they are. i’m not.

To continue somewhere before I left off, I was not sent off to boarding school like Morgan. I just had private school, which meant very few friends in my neighborhood, and limited interaction with my friends outside of school, which limited my social life, I'm sure. Or maybe my introversion has other sources and it is just easy to blame the religious environment in which I grew up, and which isolated me from the larger world for a while. I definitely blame that upbringing for my attachment to film. I mean, why wouldn't I envelop myself in fiction as much as fucking possible when I'm being told on a regular basis that the world is ending?

But then, I'm trying to come up with a comedic way to talk about the differing politics of my parents and me, even my oldest siblings and me. But, there's a pandemic and rioting and I am inclined to get into a serious rant instead...

Or to focus entirely on the film today to avoid all that.

As if that's possible.

I mean, the whole prank setup early in the film is pointless, though it does set the stage for this brilliant bit: "We did it! We did it! We did it!" Beat, as they realize the headmaster is behind them. "We didn't do it." And, it makes for the strange twist of Morgan not being kicked out of school, rather he's just being called home to, as it turns out, give his senator father's reelection campaign a better family image. Because flying your helicopter to pick up the kid is fine but I guess having your kid at a great school is not... Anymore. For some reason. The premise doesn't quite work, but it allows for interesting interactions later that are nice...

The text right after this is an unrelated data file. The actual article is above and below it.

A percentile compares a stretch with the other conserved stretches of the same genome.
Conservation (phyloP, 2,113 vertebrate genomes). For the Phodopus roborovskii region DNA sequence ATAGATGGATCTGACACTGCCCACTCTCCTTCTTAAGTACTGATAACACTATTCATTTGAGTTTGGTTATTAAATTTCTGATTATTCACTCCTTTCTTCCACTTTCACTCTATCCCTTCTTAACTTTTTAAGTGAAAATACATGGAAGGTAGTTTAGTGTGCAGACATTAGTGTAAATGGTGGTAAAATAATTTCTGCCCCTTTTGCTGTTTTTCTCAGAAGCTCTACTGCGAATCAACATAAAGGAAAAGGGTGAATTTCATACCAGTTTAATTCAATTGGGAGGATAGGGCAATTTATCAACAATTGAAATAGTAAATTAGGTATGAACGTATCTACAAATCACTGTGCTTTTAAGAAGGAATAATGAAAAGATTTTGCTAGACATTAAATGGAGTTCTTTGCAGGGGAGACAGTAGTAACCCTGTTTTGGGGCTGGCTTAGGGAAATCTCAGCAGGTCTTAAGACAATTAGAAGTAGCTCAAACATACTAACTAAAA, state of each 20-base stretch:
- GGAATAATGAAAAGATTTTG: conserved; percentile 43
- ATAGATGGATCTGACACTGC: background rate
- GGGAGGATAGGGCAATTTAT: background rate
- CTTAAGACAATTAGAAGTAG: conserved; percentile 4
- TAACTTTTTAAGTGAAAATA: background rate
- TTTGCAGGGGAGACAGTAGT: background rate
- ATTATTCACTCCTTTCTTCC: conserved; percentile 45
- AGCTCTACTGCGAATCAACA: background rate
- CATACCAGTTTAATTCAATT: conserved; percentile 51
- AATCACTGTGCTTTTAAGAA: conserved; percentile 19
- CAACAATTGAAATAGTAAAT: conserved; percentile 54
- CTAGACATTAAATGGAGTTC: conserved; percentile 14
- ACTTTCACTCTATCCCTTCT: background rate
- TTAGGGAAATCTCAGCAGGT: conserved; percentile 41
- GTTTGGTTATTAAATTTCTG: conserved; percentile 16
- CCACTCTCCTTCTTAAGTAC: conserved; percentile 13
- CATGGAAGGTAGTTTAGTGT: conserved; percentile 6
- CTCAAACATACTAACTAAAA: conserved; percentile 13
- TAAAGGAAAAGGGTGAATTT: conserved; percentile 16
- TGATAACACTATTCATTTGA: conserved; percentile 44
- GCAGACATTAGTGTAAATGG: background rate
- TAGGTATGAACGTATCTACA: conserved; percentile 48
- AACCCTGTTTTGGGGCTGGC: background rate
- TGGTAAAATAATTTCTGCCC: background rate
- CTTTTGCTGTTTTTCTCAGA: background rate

But I'll get to that. I only just realized that Morgan's mom walks in on his roommate masturbating, and when she enters the locker room the guy brushing his teeth is apparently just standing there naked, and both of these things are strange.

But, it's also strange that boarding schools exist and there are families rich enough to send their kids to them...

I mean, the mother also takes the helicopter to the hairdresser and isn't that silly? Morgan doesn't even know where his family lives and he is left on the roof, alone. And, she expects him to just be the son she wants him to be? I know she says she doesn't subscribe to the buddy-buddy school of parenting, but seven years of neglect for Morgan and seven years of absence for her--unless she cares not a whit for her son, which maybe that's the problem--shouldn't be something where either of them think it can just become something comfortable with no transition time, no change, no negotiation.

That Morgan is brought home as a prop is one thing, but that somehow his parents still see him more as a prop--or a puppet--once he is home and in front of them, and they can see his quirks, and his personality, suggests that his parents are not just oblivious but are actively uncaring and cruel.

And, the film never fixes that. I mean, Morgan's conversation with his father at Arby's is kinda sweet. But then, the end of the film--as abrupt as it is--paints a simplistic picture of magic family repair triggered by Morgan saving his father from having to drop out of the campaign (which if you've not seen the film, is because his executive aide is blackmailing him), but the movie might actually play out more genuinely, when it comes to the family unit, if the senator is not reelected, and they have to actually get along as a family... Hell, there's a better premise--something like Schitt's Creek; having to drop out from the campaign, they can't afford boarding school anymore and have to bring their worldly son home and actually try to get along with him.